Oakland Athletics Farm System Lacking On 2016 Roster

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A's outfielder Billy Burns is the only position player in the A's lineup that came through Oakland's minor league system Mandatory Credit: John Hefti-USA TODAY Sports
A's outfielder Billy Burns is the only position player in the A's lineup that came through Oakland's minor league system Mandatory Credit: John Hefti-USA TODAY Sports /
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Oakland Athletics History Shows Developing Farm Prospects Equals Championship Teams

For years, before and after the advent of baseball’s free agency, the road to a competing team was to have a minor league system that would develop its players, eventually leading to championships. Rather than “buy a team” and risk enormous amounts of money to roll the dice on superstars who made their name through other teams, smart baseball executives agreed that the best path to long-term success was to have a minor league system that finds, cultivates, and develops future players of elite-level talent to ensure MLB viability.

The relationship between a successful minor league system and success couldn’t be more evident than with the Oakland Athletics organization and their championship/winning years since their 1968 arrival. Similarly, the A’s losing records both last season and this season can be tied to that lack of farm products on their roster.

When the A’s won the first of five consecutive AL West Championships in 1971, which included three straight World Series from 1972-1974, the entire field was made up of A’s farm products, sans Mike Epstein at first base. The team produced and then featured a lineup of Sal Bando, Bert Campaneris, and Dick Green around the infield, with Joe Rudi, Rick Monday, and Reggie Jackson in the outfield. Even the pitching staff of Jim “Catfish” Hunter, Vida Blue, and John “Blue Moon” Odom, with Dave Duncan and Gene Tenace behind the plate, combined with a bullpen of Rollie Fingers and Paul Lindblad in the bullpen, all came through the A’s minor league system. (Monday was later traded for Ken Holtzman in 1972, and Duncan, along with George Hendrick, was dealt for Ray Fosse in 1973.)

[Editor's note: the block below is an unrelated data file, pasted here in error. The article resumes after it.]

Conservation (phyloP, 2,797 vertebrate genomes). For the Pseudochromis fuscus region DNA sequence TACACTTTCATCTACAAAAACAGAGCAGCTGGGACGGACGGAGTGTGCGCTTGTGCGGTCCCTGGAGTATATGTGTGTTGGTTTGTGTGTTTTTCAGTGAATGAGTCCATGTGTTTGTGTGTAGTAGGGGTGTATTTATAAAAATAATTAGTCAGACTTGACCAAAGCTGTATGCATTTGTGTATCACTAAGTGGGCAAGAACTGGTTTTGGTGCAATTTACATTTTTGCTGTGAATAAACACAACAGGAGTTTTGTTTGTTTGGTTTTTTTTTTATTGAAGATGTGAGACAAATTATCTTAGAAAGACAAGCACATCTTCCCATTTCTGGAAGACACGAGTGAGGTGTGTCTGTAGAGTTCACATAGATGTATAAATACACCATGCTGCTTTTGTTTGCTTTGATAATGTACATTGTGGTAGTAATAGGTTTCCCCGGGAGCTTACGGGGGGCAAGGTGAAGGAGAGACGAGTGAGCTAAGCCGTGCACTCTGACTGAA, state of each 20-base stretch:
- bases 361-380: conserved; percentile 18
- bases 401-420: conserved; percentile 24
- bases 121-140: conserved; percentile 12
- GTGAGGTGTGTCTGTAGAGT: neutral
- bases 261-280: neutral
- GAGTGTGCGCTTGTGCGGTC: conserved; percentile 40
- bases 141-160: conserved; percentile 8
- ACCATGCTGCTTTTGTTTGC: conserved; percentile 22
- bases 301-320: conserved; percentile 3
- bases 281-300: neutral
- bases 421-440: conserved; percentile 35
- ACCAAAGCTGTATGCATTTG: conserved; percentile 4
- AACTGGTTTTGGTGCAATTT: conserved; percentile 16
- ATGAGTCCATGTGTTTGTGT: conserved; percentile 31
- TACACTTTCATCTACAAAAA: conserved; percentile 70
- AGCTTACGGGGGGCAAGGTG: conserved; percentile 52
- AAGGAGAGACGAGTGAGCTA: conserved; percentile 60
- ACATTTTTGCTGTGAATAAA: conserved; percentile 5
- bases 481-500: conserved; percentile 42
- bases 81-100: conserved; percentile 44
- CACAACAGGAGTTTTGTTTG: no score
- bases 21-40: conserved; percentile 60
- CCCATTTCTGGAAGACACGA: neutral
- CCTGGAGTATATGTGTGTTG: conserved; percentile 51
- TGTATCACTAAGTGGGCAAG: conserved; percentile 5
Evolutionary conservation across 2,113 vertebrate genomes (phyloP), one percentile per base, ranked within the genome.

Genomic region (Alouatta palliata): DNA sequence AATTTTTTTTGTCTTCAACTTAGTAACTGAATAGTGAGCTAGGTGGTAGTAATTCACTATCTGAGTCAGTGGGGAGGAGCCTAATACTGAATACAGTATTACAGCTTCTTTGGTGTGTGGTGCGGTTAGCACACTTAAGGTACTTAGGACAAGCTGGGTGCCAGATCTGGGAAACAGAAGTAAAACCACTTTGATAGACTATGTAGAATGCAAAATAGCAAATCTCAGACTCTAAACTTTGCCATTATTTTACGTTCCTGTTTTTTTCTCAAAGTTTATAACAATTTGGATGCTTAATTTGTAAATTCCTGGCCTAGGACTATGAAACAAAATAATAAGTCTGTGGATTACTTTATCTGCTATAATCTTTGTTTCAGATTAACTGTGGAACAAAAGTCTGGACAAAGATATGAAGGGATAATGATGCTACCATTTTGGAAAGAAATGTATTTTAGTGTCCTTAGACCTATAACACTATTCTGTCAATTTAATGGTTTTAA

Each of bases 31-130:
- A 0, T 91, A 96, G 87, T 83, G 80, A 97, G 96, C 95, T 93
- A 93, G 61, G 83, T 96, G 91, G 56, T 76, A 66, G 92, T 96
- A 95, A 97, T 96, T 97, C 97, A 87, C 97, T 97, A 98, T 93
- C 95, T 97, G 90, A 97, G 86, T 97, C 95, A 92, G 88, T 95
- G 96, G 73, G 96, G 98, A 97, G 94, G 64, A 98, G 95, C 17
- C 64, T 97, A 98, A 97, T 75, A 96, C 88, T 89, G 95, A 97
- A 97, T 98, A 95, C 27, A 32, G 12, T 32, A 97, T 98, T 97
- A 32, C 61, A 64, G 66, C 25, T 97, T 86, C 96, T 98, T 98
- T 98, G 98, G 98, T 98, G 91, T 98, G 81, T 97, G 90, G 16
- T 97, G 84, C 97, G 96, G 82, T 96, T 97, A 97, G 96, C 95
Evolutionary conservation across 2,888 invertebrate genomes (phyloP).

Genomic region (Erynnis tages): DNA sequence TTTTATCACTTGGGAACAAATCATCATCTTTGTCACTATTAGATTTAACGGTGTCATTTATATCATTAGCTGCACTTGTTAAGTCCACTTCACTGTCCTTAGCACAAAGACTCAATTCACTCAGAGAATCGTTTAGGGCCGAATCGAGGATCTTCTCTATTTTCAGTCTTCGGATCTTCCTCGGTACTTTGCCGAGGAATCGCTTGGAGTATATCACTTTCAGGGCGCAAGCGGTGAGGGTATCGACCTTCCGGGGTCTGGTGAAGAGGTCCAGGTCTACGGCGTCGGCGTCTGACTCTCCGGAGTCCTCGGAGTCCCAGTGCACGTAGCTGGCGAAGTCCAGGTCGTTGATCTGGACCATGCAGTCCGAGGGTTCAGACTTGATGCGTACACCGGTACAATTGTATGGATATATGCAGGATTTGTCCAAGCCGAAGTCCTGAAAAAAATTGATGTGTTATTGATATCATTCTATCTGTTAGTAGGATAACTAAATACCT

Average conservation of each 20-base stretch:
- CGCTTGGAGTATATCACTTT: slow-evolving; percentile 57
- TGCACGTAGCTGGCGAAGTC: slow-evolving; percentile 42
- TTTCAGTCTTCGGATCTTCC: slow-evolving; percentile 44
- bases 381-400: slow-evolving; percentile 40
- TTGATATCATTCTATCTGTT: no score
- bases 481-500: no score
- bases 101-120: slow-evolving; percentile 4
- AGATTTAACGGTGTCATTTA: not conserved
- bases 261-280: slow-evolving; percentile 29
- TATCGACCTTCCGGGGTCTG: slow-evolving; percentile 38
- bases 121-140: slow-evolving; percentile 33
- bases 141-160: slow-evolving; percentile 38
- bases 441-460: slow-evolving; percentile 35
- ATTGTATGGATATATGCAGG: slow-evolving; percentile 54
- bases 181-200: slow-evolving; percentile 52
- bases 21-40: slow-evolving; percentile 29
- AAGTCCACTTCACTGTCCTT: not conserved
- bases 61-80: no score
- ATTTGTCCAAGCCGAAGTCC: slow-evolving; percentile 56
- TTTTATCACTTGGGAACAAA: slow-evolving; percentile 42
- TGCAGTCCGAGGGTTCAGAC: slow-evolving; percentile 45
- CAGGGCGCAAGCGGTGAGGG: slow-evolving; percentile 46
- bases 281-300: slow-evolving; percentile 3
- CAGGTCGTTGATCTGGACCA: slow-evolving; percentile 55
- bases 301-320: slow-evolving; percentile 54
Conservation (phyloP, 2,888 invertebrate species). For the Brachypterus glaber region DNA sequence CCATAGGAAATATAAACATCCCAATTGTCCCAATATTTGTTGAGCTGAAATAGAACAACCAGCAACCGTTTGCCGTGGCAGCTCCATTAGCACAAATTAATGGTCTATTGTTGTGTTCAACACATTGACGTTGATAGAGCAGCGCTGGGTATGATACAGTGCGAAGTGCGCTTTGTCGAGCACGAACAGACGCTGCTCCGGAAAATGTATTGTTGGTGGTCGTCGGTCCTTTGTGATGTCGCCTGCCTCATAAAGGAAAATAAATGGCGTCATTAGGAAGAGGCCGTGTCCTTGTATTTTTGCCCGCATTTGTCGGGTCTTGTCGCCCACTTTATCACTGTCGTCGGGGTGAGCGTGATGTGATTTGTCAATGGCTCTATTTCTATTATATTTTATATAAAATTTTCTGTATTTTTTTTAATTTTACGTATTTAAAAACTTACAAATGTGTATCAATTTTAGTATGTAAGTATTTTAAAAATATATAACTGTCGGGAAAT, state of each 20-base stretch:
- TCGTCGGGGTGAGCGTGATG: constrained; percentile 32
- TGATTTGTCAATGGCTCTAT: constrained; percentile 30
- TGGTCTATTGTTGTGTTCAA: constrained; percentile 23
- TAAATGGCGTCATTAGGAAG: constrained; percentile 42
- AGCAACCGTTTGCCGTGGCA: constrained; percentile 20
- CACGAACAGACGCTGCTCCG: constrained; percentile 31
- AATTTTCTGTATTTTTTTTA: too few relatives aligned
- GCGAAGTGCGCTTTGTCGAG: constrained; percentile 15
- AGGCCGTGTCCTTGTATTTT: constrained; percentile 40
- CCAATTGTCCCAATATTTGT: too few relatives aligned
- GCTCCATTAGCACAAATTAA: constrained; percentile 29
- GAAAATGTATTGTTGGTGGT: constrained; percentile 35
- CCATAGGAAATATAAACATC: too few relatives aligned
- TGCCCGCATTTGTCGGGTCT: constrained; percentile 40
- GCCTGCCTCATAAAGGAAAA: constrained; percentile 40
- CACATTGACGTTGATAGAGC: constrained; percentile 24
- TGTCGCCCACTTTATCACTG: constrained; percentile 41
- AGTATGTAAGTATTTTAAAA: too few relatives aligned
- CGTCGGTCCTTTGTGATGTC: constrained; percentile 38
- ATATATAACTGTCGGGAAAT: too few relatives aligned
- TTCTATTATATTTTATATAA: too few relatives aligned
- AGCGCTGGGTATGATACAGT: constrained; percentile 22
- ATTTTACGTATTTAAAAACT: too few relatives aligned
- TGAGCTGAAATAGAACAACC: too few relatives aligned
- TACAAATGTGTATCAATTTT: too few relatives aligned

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The next dynasty occurred in 1988 when the A’s again made three straight World Series appearances and were in the ALCS four of five years. While those teams were a mix of acquisitions and farm products, there was a presence from those that came through the Oakland system: Jose Canseco, Mark McGwire, Walt Weiss, Terry Steinbach, Tony Phillips, Mike Gallego, Stan Javier, Luis Polonia, and Lance Blankenship on the field, and pitchers Curt Young, Eric Plunk, Greg Cadaret, and Todd Burns on the mound. (A’s product Rickey Henderson later returned to the team in 1989 after a deal to the Yankees for Polinia, Plunk, and Cadaret.)

In 2000, the team was rife with Athletics products. In addition to the Big 3 of Barry Zito, Tim Hudson, and Mark Mulder, the A’s fielded names such as Jason Giambi, Miguel Tejada, Eric Chavez, Ramon Hernandez, Mark Ellis, Ben Grieve, and Eric Byrnes in the batting order. Through the winning years of 2000-2006, others that came up from the minors and stayed for a couple of seasons also sprinkled the lineup.

Even the 2012-2014 contending teams had Josh Donaldson, Yoenis Cespedes, Eric Sogard, and even Daric Barton, along with pitchers A.J. Griffin, Jarrod Parker, Sean Doolittle, Dan Straily, Jerry Blevins, Brett Anderson and Sonny Gray, who came up from (at least parts of) the A’s farm system. Out of these names, only Doolittle and Gray are still on the A’s current active roster.

So far, 2016 only features one position player, Billy Burns (who was mostly a Nationals product anyway), who came up from the A’s Triple-A minor leagues. While prospect Tyler Ladendorf (batting a whopping .050) is on the roster, he’s only up due to injuries and isn’t expected to stay. Starter Sean Manaea (1-3. 7.03 ERA) and reliever Ryan Dull are the only other Athletics’ products on the A’s 25-man roster..

For the A’s to get back into serious contention with a future of staying competitive year in and year out, the front office needs to reinvest in its minor league system and not bring prospects up too early. Too often, prospective players have been dealt, leaving a void in the minor league system with no one serious waiting in the wings.

Next: The 30 Worst Players in Franchise History

One other bit of advice for the A’s front office is when those special players do arrive, the organization should hold on to them (flashing back to the Donaldson and Cespedes deals that also saw Addison Russell depart).

“The more you know about your past, the better prepared you are for the future.” – Teddy Roosevelt.

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